It won’t come as a surprise then, that I expected Pop Stars in My Pantry to be an indulgent treat for an 80’s music fan like myself. What I didn’t anticipate however, was sitting on my hands in a coffee shop, to suppress the urge to jump up and down flapping my arms, like my teenage daughter, when she got tickets to see her favourite band. The cause of such uncharacteristic, emotive demonstration? Simper’s account of his interview with Kate Bush; almost as exciting as meeting her in the flesh. This was one of many similar moments, as stories of my teen idols revealed themselves.
Pop Stars in my Pantry is much more than an account of interviews with the stars. It is an immersive chronicle of the 80’s music and club scene. It’s about a time when young journalists and music stars moved in the same circles, danced together, drank together and were friends with one another. For me, it demystified many of my teenage heroes like George Michael, and made me admire them more. I loved hearing about big events like the Wham farewell concert, Prince’s after show parties and a New York trip to interview Sade, but the smaller everyday moments, paint a perfect picture of the era and transported me to my youth.
It took me back to a time when music and fashion were everything. To digress slightly, Paul Simper is married to an old school friend of mine, who as a 16 -year -old, I idolised. She introduced me to some of my all time favourite music – the Cocteau Twins and David Bowie’s Hunky Dory. She showed me cool, independent clothes shops. We memorised the whole of a Lloyd Cole album together and poured over magazines with brooding black and white photos of beautiful people. We were inseparable, until I found my first boyfriend and sadly (and with hindsight regrettably) the intensity of first love, left little room for such an earnest friendship, and we soon followed our own paths. I’m not surprised at all that she ended up with someone with so many great stories to tell.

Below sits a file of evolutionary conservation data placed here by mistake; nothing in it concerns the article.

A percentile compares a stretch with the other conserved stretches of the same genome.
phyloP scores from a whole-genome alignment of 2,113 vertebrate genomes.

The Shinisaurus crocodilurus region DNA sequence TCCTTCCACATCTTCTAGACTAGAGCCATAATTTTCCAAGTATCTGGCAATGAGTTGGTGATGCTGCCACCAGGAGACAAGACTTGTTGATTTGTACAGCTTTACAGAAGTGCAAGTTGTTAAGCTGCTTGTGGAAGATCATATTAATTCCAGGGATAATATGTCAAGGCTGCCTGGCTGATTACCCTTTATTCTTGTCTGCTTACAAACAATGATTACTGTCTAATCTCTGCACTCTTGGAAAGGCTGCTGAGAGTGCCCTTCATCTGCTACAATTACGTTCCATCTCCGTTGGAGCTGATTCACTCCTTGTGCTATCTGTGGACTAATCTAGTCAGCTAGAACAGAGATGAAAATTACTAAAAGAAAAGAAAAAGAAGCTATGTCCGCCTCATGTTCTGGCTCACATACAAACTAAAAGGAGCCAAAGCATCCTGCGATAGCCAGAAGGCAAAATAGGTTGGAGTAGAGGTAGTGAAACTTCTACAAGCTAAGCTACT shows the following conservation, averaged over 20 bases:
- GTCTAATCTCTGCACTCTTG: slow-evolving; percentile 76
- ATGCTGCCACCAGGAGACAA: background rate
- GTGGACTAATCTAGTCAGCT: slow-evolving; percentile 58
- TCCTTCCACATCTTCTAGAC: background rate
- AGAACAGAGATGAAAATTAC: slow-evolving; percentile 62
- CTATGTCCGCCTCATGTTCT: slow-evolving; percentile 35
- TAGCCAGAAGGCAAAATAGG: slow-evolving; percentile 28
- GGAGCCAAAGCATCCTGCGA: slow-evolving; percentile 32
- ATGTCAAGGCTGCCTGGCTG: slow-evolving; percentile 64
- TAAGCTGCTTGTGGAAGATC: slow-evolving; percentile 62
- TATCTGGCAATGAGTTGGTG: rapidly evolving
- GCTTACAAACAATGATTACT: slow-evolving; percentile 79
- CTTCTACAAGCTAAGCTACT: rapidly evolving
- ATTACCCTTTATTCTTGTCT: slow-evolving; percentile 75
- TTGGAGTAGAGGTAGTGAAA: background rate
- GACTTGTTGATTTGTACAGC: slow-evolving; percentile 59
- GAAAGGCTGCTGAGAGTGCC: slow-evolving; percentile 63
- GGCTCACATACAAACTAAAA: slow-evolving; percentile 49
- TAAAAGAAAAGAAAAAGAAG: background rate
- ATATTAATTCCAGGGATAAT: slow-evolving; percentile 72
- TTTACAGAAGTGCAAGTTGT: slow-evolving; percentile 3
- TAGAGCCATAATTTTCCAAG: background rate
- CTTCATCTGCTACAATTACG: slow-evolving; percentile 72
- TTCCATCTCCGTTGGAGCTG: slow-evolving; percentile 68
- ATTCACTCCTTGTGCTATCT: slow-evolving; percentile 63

Pop Stars in my Pantry is funny, honest, revealing and tremendously exciting. It is the absolutely perfect book for anyone who grew up in the 80’s and I can’t wait to share it with all my friends.If you didn’t grow up in the 80’s, read it anyway, as it will give you a wonderful taste of life back then. I was excited before I read it, I’m even more enthusiastic after.
Pop Stars in My Pantry is currently available in the UK (this link and all links in this post are Amazon Affiliate links meaning if you purchase a product using this link I will receive a small commission)
If you’ve read the book and are craving more, check out these audio clips from Paul Simper’s interviews with the Stars. I challenge you to wipe the grin from your face.